Here on my blog and in all of my courses, one of the main themes is cultivating a creative practice.
In this post, I want to take you inside the pages of my sketchbooks, which is where my creative practice takes place.
It can seem frivolous to keep visual journals or sketchbooks.
Until you’ve actually done it for a week or so and begin to see (and feel) the shifts that begin happening.
Having a sturdy creative practice, within the pages of my sketchbooks, provides all the essential nutrients for my creative life.
Keeping a sketchbook, as a practice (you might use the word habit), rather than a product made for others does three important things:
1. keeps me healthy emotionally, mentally
2. helps me get my work done, and
3. make a living from my creative work
These three things are the very practical result of maintaining a creative practice. They are the HOW of giving creative dreams wing.
Where it happens and the process I use in the sketchbooks is the WHERE and WHAT of creative dreams landing somewhere tangible after that flight.
At the end of this post is an opportunity for you to start exploring creative practice for yourself, right now, along with some resources for you to explore further.
All of this will help you dive in and experience the all-important WHAT IF of keeping a visual journal.
But first, I want to share some of my journal pages with you, and tell you a story, with more pictures than words.
On April 11, 2011, I woke up from a dream that evoked pure clarity, happiness and focus.
As I wrote out the date: 4.11 – it occurred to me that 411 is number we dial in the United States to get directory assistance, and it’s called Information.
In more than a dozen written and illustrated pages, I did my best to capture all of the ideas in my sketchbook.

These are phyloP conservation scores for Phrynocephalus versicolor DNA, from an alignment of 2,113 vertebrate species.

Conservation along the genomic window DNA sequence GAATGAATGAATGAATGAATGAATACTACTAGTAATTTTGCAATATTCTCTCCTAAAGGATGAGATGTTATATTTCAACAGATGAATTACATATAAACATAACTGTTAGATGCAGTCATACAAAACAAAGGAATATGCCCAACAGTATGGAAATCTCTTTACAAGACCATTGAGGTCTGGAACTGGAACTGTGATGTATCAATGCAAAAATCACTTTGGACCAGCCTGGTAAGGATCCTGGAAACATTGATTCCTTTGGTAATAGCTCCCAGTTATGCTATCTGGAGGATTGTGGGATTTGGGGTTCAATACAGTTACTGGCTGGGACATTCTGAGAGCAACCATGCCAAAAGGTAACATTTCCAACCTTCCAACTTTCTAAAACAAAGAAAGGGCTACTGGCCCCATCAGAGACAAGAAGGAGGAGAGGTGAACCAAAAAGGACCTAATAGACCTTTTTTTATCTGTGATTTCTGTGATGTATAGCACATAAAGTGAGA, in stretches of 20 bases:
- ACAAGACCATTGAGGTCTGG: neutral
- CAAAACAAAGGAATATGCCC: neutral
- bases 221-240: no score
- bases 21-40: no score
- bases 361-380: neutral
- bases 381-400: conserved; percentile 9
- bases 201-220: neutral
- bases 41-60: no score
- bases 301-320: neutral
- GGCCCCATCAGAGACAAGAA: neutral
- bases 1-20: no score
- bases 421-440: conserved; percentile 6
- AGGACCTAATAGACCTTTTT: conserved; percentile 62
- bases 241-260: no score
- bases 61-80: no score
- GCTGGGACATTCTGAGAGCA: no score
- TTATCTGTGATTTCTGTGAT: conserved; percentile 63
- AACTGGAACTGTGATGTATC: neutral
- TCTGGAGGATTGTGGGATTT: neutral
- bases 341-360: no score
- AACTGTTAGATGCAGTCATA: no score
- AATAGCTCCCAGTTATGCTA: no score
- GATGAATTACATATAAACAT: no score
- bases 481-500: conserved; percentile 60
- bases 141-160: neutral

The word information took the form of two words,
like a flock of birds flying together effortlessly.
Ideas and next action steps had a feeling of coming together, into alignment, into formation.
For several days after the dream on 4.11, I remained in the altered state of clarity and happiness, and kept trying to capture the feeling and ideas in my journal.
It was as if a new life was coming into formation.
Working it all out in the pages of my sketchbook helps me see more clearly the actions steps ahead, along with what I can do in the moment, and in the daily to-do list, to make my ideas real.
See? I told you this stuff was practical.
The quality of trust, trusting where my dreams were taking me, was amplified.
I played with different ways of spelling 411.
For One One
For Won Won
None of this probably means that much to the viewer – but that’s not why I keep sketchbooks.
It’s all about cultivating a creative habit, a creative practice, that brings my ideas up to the surface, so that they can take form.
Within the pages of my sketchbooks are where everything takes shape in my work.
This has been true my whole life, whatever my work is.
Working in my sketchbooks is at once relaxing and energizing.
It’s a way of “working” that never feels like work, and always has an element of engaged curiosity and pleasure.
It’s pure fun —addictive in a good way — to play with paint and collage and words.
The supplies I use are simple, portable, and easy to use at a moment’s notice.
Because this particular visual journaling session was so powerful, I decided to decorate a tiny wooden cigar box with the theme of 411 Information – in formation.
Deities of every spiritual pantheon constantly show up in my work.
The cigar box functions as portable shrine and container of some of my favorite small rubber stamps. I’ve had the winged pig stamp and coffee cup stamps for 20 years.
I remember exactly where I bought them, and how I felt finding them.
Do you remember things like that?
This is all fonder for documenting in the sketchbook.
Heres’s what a big batch of the pages look like.
Did I mention that I am in love with brown kraft paper – the kind used for paper shopping and lunch bags?
I buy it in big rolls and paint on it and make books out of it.
I share a lot more from this sketchbook, including all of the techniques for getting the images, paint, collage and words working together, in the creative practice course.
Thanks so much for stopping by my virtual studio today.
and a couple of other articles on the topic:
Why have a Creative Practice? What if…?
My question for you is: Do you have a creative practice that you do regularly? If so, what do you do?
If not, what might happen if you gave yourself just 10 minutes to an hour every day to your creative dream?
What possibilities open up? What would you work on?
That was actually five questions, but that’s how I roll.
As always, the questions I ask can be used as journal prompts for you to answer privately – or you could just be bold and share something right now in the comments.
Why not? What if…?